Our Opinion: It's time to vote
On Tuesday, April 10, polls will open and voters will decide the fate of a bond referendum to fund the Brainerd Public Schools comprehensive facilities plan.
Voters will be asked three questions on the special election ballot:
• Question 1 concerns investing in the elementary school buildings and Early Childhood Family Education program, not to exceed an estimated $68.4 million.
• Question 2 concerns investing in the secondary buildings and alternative education facilities, not to exceed a total of an estimated $69.4 million.
• Question 3 concerns investing in an enhanced performing arts center, for a total cost of $8 million.
The third question is contingent on the second question passing; meaning if Question 2 fails, so does the third.
If all three questions are approved, residents will be looking at new taxes on $145.8 million of the overall $205 million price tag of the facilities plan. It's a staggering number, we know, but district officials state the financial impact on a median valued home will be $7 a month.
It's what that bonding will do for our schools that's most important.
For us, that's been the primary impetus behind the comprehensive facilities plan and referendum—updating aging schools that are long overdue for improvements, enhancements and better safety features. We not only owe it to the children who attend these schools, but to ourselves as owners of these buildings.
The school district has to be commended for making this process as transparent as it has. For the past two years it has held numerous listening and information sessions. District officials have answered questions posed to them, heard the concerns and have listened. Brainerd School District residents should appreciate that. Not all have, however.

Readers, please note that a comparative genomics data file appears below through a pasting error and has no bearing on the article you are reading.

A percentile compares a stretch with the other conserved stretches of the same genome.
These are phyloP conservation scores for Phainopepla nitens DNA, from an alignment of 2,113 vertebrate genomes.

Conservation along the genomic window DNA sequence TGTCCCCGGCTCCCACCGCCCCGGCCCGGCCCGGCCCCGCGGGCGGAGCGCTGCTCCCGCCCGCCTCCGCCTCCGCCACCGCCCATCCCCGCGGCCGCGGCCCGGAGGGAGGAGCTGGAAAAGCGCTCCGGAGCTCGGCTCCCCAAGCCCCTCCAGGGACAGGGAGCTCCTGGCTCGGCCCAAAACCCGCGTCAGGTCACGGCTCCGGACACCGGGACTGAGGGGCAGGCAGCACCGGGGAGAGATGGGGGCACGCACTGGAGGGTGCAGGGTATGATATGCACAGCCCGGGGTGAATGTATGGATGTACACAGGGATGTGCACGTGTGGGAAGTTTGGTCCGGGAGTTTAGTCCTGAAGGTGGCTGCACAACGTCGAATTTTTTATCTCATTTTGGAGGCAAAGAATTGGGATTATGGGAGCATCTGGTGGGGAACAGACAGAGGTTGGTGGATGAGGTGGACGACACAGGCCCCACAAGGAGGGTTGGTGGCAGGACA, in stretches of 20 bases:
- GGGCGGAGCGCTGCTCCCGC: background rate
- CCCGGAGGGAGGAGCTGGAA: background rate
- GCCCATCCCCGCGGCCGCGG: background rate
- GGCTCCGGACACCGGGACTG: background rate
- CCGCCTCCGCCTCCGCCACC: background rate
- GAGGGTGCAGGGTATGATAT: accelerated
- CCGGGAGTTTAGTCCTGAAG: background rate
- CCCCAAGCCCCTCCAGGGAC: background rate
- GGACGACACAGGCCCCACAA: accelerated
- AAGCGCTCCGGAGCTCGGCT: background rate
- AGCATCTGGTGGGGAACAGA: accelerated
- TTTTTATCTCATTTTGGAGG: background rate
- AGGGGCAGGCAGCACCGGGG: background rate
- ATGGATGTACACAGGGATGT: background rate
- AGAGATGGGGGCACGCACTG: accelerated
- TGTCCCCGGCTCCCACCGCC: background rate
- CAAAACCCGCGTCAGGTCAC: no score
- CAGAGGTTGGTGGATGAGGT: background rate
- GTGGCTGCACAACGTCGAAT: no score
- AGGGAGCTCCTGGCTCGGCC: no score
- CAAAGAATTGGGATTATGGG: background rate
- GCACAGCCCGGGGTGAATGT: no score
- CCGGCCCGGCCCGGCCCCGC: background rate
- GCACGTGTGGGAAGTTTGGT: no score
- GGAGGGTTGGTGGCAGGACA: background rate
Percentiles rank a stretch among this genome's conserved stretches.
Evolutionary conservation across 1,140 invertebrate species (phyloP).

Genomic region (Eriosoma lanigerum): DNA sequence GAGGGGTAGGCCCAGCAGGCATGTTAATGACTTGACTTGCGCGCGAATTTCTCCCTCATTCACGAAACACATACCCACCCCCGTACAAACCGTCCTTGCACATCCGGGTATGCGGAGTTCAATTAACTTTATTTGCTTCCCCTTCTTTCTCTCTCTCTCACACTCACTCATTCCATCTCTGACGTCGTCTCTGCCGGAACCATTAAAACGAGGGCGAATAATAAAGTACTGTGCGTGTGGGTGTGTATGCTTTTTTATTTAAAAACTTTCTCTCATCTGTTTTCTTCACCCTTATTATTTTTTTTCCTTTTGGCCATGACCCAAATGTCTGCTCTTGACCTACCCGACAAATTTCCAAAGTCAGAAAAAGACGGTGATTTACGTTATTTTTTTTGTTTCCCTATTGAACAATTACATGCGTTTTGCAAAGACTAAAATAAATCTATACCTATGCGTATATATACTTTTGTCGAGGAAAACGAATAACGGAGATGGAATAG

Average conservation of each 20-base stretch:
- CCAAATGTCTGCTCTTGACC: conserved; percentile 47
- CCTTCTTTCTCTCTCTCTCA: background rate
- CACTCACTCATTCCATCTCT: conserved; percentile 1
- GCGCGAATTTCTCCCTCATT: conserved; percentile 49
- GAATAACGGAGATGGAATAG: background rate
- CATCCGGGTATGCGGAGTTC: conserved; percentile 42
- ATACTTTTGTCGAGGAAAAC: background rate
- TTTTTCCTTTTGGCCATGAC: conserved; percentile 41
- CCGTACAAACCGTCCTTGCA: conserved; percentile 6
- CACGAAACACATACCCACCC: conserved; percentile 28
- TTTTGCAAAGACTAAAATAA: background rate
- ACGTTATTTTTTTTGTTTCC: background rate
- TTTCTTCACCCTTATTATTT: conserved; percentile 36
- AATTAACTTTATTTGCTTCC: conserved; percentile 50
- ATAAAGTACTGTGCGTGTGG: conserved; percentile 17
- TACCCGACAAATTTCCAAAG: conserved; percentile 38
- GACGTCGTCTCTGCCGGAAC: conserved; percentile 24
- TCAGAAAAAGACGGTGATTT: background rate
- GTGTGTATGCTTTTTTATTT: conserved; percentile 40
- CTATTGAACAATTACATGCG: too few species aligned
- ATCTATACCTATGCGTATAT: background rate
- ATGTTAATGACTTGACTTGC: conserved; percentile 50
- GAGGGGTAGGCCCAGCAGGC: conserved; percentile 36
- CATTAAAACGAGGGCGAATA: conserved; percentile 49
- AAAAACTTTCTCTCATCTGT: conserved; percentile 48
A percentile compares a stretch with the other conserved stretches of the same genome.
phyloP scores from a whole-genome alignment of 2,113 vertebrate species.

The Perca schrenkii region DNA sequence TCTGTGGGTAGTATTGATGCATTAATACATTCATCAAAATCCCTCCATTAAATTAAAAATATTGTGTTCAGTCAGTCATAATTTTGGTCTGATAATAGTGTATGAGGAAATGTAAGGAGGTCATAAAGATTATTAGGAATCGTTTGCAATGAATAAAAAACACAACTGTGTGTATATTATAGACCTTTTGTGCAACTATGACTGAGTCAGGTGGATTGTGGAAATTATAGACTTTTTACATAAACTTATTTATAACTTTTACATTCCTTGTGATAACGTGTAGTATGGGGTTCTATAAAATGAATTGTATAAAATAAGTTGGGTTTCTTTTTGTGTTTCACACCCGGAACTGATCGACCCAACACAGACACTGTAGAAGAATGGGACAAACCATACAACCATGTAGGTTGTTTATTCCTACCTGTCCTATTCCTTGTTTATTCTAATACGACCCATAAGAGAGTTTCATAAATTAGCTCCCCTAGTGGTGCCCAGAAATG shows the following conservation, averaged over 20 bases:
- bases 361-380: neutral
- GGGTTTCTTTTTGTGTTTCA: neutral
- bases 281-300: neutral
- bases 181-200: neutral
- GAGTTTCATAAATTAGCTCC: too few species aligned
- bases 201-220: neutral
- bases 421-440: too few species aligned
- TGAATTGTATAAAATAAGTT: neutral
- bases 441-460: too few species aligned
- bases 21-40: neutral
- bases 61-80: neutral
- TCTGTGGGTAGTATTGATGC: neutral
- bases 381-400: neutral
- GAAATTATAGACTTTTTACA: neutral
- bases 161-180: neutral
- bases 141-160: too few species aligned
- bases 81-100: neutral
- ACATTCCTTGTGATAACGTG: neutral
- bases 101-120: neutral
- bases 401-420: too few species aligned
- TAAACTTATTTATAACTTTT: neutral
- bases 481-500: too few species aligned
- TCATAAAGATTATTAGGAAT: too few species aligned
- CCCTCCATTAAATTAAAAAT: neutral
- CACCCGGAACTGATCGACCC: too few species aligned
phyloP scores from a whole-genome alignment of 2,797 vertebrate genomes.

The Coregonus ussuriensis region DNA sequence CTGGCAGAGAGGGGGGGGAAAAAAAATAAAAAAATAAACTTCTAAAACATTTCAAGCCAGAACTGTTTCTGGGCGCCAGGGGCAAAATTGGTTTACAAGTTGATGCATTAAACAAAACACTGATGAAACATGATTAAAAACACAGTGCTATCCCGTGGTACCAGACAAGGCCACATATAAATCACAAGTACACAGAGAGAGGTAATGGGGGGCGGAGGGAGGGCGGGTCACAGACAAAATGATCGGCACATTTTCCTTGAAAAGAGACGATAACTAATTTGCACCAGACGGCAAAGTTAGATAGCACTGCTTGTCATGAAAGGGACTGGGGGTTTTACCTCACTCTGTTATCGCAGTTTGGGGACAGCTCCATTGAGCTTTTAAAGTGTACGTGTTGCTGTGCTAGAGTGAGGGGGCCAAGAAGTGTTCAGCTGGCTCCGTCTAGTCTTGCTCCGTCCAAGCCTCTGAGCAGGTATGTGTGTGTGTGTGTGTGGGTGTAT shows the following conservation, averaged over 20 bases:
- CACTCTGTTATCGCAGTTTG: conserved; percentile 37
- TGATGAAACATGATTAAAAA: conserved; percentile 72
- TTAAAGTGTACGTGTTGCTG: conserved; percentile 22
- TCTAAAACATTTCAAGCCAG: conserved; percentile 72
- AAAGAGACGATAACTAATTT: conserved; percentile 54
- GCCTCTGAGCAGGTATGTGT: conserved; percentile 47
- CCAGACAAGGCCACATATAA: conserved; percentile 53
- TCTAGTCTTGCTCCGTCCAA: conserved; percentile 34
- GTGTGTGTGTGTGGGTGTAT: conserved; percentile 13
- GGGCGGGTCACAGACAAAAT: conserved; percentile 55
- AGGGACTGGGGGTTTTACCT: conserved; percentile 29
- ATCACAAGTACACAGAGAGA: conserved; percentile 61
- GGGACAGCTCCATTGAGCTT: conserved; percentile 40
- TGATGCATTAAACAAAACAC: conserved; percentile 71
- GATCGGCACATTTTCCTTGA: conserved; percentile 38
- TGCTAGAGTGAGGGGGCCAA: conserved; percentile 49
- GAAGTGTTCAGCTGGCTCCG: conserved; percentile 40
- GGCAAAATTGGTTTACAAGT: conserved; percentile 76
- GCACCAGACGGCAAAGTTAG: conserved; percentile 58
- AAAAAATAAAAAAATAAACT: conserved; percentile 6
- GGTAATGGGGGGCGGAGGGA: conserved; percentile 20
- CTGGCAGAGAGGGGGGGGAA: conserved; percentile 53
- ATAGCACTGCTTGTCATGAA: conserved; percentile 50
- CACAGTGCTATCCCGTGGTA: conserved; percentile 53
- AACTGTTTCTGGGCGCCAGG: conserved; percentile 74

Criticism has been raised regarding the referendum in the past few months, specifically the fate of Lincoln Education Center, which in the plan is to be razed for parking for the high school. It seems a bit disingenuous to jump on that issue now, so late in the process. It should have been brought up two years ago, when the district released its plans and started to hold numerous meetings about them with the public. The Dispatch had a story on May 24, 2016, that reported Lincoln would be torn down as part of the proposed high school expansion.
Not knowing is no longer an excuse.
Now it's up to voters to decide, and regardless of how you choose to vote there shouldn't be any reason for not having enough information about the referendum. In addition to scores of informational meetings and listening sessions hosted by the Brainerd School District, the Brainerd Dispatch has been reporting on the process of the comprehensive facilities plan for two years.
Also, the district itself has a trove of information available at Blueprint181.org regarding the plan and its potential financial impact for district residents. You can even plug in your home or business estimated market value (tax statements arrived in the mail last weekend where you'll find your property's valuation) to find your tax impact should all three questions pass. It takes less than 3 seconds to do this.
However you vote, make sure it's an informed vote and a vote for the right reasons.